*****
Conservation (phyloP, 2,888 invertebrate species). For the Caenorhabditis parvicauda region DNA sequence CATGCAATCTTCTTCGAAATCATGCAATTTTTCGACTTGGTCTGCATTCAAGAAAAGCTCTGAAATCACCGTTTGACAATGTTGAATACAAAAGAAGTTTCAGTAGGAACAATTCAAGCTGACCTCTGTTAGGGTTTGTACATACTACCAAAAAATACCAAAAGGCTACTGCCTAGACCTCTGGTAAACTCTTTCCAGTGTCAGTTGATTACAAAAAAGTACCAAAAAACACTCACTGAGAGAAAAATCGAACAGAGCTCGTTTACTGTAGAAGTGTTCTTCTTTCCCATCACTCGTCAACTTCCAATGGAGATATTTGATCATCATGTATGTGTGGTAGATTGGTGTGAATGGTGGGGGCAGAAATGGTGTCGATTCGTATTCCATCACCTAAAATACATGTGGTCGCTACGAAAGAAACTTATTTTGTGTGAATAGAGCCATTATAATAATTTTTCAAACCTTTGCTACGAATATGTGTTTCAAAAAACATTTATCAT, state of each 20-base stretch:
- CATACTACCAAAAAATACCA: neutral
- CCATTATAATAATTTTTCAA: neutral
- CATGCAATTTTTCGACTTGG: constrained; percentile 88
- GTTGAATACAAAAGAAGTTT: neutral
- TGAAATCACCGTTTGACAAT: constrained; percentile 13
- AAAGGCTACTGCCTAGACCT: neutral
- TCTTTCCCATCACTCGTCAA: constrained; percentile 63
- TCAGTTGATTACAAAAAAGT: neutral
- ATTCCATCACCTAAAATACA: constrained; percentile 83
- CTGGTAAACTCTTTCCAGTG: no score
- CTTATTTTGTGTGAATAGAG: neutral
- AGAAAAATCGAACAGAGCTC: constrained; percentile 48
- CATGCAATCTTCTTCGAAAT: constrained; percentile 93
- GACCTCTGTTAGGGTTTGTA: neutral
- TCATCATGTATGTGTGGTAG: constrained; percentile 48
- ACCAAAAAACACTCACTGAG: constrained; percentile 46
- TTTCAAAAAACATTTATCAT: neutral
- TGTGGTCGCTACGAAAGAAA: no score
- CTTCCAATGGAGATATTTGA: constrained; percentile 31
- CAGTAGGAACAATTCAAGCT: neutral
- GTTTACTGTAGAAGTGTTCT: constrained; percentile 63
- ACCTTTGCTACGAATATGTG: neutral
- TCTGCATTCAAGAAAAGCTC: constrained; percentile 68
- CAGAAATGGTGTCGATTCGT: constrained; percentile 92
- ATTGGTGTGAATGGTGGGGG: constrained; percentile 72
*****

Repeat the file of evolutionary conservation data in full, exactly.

Conservation (phyloP, 2,888 invertebrate species). For the Caenorhabditis parvicauda region DNA sequence CATGCAATCTTCTTCGAAATCATGCAATTTTTCGACTTGGTCTGCATTCAAGAAAAGCTCTGAAATCACCGTTTGACAATGTTGAATACAAAAGAAGTTTCAGTAGGAACAATTCAAGCTGACCTCTGTTAGGGTTTGTACATACTACCAAAAAATACCAAAAGGCTACTGCCTAGACCTCTGGTAAACTCTTTCCAGTGTCAGTTGATTACAAAAAAGTACCAAAAAACACTCACTGAGAGAAAAATCGAACAGAGCTCGTTTACTGTAGAAGTGTTCTTCTTTCCCATCACTCGTCAACTTCCAATGGAGATATTTGATCATCATGTATGTGTGGTAGATTGGTGTGAATGGTGGGGGCAGAAATGGTGTCGATTCGTATTCCATCACCTAAAATACATGTGGTCGCTACGAAAGAAACTTATTTTGTGTGAATAGAGCCATTATAATAATTTTTCAAACCTTTGCTACGAATATGTGTTTCAAAAAACATTTATCAT, state of each 20-base stretch:
- CATACTACCAAAAAATACCA: neutral
- CCATTATAATAATTTTTCAA: neutral
- CATGCAATTTTTCGACTTGG: constrained; percentile 88
- GTTGAATACAAAAGAAGTTT: neutral
- TGAAATCACCGTTTGACAAT: constrained; percentile 13
- AAAGGCTACTGCCTAGACCT: neutral
- TCTTTCCCATCACTCGTCAA: constrained; percentile 63
- TCAGTTGATTACAAAAAAGT: neutral
- ATTCCATCACCTAAAATACA: constrained; percentile 83
- CTGGTAAACTCTTTCCAGTG: no score
- CTTATTTTGTGTGAATAGAG: neutral
- AGAAAAATCGAACAGAGCTC: constrained; percentile 48
- CATGCAATCTTCTTCGAAAT: constrained; percentile 93
- GACCTCTGTTAGGGTTTGTA: neutral
- TCATCATGTATGTGTGGTAG: constrained; percentile 48
- ACCAAAAAACACTCACTGAG: constrained; percentile 46
- TTTCAAAAAACATTTATCAT: neutral
- TGTGGTCGCTACGAAAGAAA: no score
- CTTCCAATGGAGATATTTGA: constrained; percentile 31
- CAGTAGGAACAATTCAAGCT: neutral
- GTTTACTGTAGAAGTGTTCT: constrained; percentile 63
- ACCTTTGCTACGAATATGTG: neutral
- TCTGCATTCAAGAAAAGCTC: constrained; percentile 68
- CAGAAATGGTGTCGATTCGT: constrained; percentile 92
- ATTGGTGTGAATGGTGGGGG: constrained; percentile 72